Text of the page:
peopleFormer Newsnight presenter is being touted for a brand new role
Life and Style
Passing on: George Washington died alert, aware and in his own bed. This is the kind of of death most people would like to have
health
Arts and Entertainment
Stella Gibson is getting closer to catching her killer
tv
News
ebooksNow available in paperback
Latest stories from i100
Have you tried new the Independent Digital Edition apps?
Independent Dating
and  

By clicking 'Search' you
are agreeing to our
Terms of Use.

iJobs Job Widget
iJobs Money & Business

Recruitment Genius: Financial Sales Executives

£19000 - £24000 per annum: Recruitment Genius: Due to our clients continuing s...

Argyll Scott International: Service Desk Analyst

£20000 - £22000 per annum: Argyll Scott International: Service Desk Analyst Re...

Argyll Scott International: 2x Service Desk Analyst

£20000 - £22000 per annum: Argyll Scott International: Service Desk Analyst Re...

Recruitment Genius: Senior Execution Trader

£30000 - £250000 per annum: Recruitment Genius: A global Rolling Spot FX, Comm...

Day In a Page

Homeless Veterans Christmas Appeal: ‘We give them hope. They come to us when no one else can help’

Christmas Appeal

Meet the charity giving homeless veterans hope – and who they turn to when no one else can help
Should doctors and patients learn to plan humane, happier endings rather than trying to prolong life?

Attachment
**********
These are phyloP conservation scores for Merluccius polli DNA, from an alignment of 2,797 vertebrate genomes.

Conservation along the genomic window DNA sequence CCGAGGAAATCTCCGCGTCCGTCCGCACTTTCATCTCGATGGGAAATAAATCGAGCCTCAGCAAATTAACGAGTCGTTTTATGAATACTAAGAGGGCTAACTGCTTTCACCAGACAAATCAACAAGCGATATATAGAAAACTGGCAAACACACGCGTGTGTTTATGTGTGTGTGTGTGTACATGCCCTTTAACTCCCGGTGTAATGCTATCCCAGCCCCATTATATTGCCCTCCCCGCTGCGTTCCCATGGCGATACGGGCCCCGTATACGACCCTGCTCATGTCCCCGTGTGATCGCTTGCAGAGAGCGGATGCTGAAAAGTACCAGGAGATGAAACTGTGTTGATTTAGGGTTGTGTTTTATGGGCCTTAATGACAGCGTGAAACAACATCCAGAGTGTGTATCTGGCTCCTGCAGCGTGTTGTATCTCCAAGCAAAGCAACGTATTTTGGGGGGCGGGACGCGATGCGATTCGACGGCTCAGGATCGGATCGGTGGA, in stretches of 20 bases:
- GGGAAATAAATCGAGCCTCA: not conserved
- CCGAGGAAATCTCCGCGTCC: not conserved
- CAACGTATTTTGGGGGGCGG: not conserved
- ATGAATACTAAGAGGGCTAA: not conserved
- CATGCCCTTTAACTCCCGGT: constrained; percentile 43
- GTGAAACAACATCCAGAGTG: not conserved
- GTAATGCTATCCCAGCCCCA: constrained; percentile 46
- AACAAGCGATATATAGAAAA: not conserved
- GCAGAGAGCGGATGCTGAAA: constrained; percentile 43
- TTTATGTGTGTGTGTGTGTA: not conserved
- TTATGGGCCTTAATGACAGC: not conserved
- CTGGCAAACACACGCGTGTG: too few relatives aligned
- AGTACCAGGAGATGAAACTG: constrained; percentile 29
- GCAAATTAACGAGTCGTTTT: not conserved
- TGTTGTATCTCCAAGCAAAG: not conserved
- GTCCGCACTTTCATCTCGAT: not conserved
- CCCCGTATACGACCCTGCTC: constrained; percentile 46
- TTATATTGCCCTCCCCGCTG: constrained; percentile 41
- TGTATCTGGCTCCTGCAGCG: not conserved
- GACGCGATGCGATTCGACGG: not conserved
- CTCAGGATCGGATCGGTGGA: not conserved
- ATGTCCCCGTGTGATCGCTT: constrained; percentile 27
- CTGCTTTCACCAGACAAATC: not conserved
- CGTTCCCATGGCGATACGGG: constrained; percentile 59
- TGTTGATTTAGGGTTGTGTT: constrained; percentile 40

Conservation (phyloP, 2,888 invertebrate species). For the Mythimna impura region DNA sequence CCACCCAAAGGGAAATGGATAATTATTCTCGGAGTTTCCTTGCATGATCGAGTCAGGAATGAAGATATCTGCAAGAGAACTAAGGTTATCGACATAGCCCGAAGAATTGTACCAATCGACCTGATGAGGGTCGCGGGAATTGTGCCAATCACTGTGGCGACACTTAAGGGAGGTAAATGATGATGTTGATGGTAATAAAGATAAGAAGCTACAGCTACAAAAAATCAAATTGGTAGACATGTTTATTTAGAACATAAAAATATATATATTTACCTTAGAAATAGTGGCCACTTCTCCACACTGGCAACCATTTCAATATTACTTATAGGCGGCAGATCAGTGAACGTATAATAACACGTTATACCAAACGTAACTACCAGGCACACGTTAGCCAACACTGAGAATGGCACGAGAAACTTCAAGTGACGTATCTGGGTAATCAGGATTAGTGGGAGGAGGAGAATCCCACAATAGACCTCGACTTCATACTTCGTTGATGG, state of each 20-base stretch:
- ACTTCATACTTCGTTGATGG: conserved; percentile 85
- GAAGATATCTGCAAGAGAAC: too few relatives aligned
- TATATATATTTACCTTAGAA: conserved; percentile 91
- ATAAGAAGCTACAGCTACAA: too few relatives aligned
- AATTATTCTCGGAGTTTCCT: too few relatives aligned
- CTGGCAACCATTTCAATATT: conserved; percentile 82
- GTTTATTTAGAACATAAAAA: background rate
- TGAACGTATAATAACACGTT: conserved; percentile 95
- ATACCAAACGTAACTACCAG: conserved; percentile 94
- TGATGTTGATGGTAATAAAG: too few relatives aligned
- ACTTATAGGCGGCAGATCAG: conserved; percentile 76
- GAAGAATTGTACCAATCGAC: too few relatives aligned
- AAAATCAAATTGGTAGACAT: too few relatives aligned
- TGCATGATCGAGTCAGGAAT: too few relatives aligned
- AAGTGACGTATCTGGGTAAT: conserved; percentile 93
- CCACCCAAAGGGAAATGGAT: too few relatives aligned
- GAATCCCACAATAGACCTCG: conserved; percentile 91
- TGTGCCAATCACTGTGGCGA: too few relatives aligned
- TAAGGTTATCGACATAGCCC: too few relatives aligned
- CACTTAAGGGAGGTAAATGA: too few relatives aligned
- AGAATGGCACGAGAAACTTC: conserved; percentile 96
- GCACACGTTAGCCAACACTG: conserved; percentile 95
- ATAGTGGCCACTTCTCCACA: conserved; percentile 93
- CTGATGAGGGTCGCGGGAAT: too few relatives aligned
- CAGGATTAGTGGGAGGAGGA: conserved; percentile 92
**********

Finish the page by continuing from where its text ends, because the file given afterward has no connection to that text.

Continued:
Is it always right to try to prolong life?

Most of us would prefer to die in our own beds, with our families beside us. But, as a GP, Margaret McCartney sees too many end their days in a medicalised battle
Thomas Cook's outgoing boss Harriet Green got by on four hours sleep a night - is that what it takes for women to get to the top?

What does it take for women to get to the top?

Thomas Cook's outgoing boss Harriet Green got by on four hours sleep a night and told women they had to do more if they wanted to get on
Christmas jumper craze: Inside the UK factory behind this year's multicultural must-have

Knitting pretty: British Christmas Jumpers

Simmy Richman visits Jack Masters, the company behind this year's multicultural must-have
French chefs have launched a campaign to end violence in kitchens - should British restaurants follow suit?

French chefs campaign against bullying

A group of top chefs signed a manifesto against violence in kitchens following the sacking of a chef at a Paris restaurant for scalding his kitchen assistant with a white-hot spoon